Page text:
Just as I’m sad to see that the warm days of summer are behind us, it’s bittersweet to realize that our coverage of Ho Chi Minh City has come to an end. In tandem with the Burns/Novick documentary on the Vietnam War, I felt immersed in this Metropolis of the Month. A trip to HCMC may not be on the horizon for me, but next time I’m in the D.C. area I will most certainly take an afternoon to visit Eden Village.
It makes sense that Northern Virginia’s Little Saigon is where we ended our exploration of HCMC, since we began by recognizing how empires shaped Vietnam and Ho Chi Minh City. “Subject to imperial rule throughout their history,” we noted in our HCMC bibliography, “the Vietnamese people held tightly to their own identity while absorbing aspects of its occupiers—China, Japan, France and the U.S.” To better understand the “navigation of identities, economies and politics,” at play in “this burgeoning Southeast Asian metropolis,” we published two travelogues from wildly different perspectives: a nineteenth-century American-born woman living in Japan, who made a stop in Saigon/Cholon on a round-the-world tour, and a twentieth-century American man in modern HCMC on vacation. While Clara Whitney remarked on the “queer mix of nationalities … these different people and costumes” and the “low marshy shores – completely overgrown with a thick vividly green foliage,” our own correspondent found “a nation awash in youth and motor scooters,” where the “Traffic flows like a giant school of fish along the wide boulevards constructed during French occupation.”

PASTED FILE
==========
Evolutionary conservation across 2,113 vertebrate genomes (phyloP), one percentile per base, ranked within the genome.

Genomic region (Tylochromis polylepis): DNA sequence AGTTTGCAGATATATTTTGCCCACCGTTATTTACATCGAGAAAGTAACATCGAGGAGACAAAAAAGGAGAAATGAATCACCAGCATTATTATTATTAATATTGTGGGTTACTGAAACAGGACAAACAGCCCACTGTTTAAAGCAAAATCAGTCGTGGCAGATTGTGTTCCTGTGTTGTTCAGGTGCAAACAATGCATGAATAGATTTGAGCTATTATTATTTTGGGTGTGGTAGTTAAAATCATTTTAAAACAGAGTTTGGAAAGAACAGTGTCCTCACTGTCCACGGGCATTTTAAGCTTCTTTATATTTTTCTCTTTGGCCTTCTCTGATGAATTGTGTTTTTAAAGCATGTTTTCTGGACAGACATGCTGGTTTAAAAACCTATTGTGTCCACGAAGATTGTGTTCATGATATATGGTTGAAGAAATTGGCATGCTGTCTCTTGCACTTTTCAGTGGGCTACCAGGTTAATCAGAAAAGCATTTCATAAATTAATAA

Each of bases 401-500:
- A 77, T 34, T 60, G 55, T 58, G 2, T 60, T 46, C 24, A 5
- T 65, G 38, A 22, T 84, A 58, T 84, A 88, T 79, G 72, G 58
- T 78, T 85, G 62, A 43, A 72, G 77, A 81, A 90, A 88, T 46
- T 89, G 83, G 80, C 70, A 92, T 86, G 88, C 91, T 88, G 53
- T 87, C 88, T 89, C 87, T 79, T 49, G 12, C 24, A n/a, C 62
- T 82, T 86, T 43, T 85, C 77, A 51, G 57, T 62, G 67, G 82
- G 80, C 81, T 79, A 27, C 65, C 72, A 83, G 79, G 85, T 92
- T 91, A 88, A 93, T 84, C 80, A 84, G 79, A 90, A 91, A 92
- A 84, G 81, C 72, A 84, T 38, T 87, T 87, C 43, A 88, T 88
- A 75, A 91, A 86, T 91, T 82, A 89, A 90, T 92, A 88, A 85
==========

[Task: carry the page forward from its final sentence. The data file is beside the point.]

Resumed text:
While Cleveland may not be “awash” in scooters, it certainly shares wide boulevards with HCMC–notably Stokes Boulevard, named after former mayor Carl Stokes, which runs eastward from the Cleveland Clinic and Case Western Reserve University towards the suburb of Shaker Heights. We’ll feature several posts this month that examine Shaker Heights, either directly or tangentially, as well as the Stokes mayoralty, the role of sports and arenas in municipal politics, and the experience of conducting research in and on Ohio’s cultural capital and second largest city.
For those attending the upcoming SACRPH conference, we hope that our Metropolis of the Month coverage will ensure that your visit to Cleveland will be historically enriched. And for those who cannot join, we hope that you will share in the spirit of the mid-1990s when the Drew Carey Show ruled the airwaves, the Indians threatened to win a World Series, and city leaders told residents and the national public that Cleveland was the “Comeback City.” Arguably amidst a second renaissance–boosted by a “Believe in Cleveland” boosterism–with a renewed downtown, the best basketball team east of the Mississippi, an equivalent baseball team to boot, and a now-fully-established Rock ‘N Roll Hall of Fame, it is just as the Drew Carey Show’s theme song attested: Cleveland Rocks!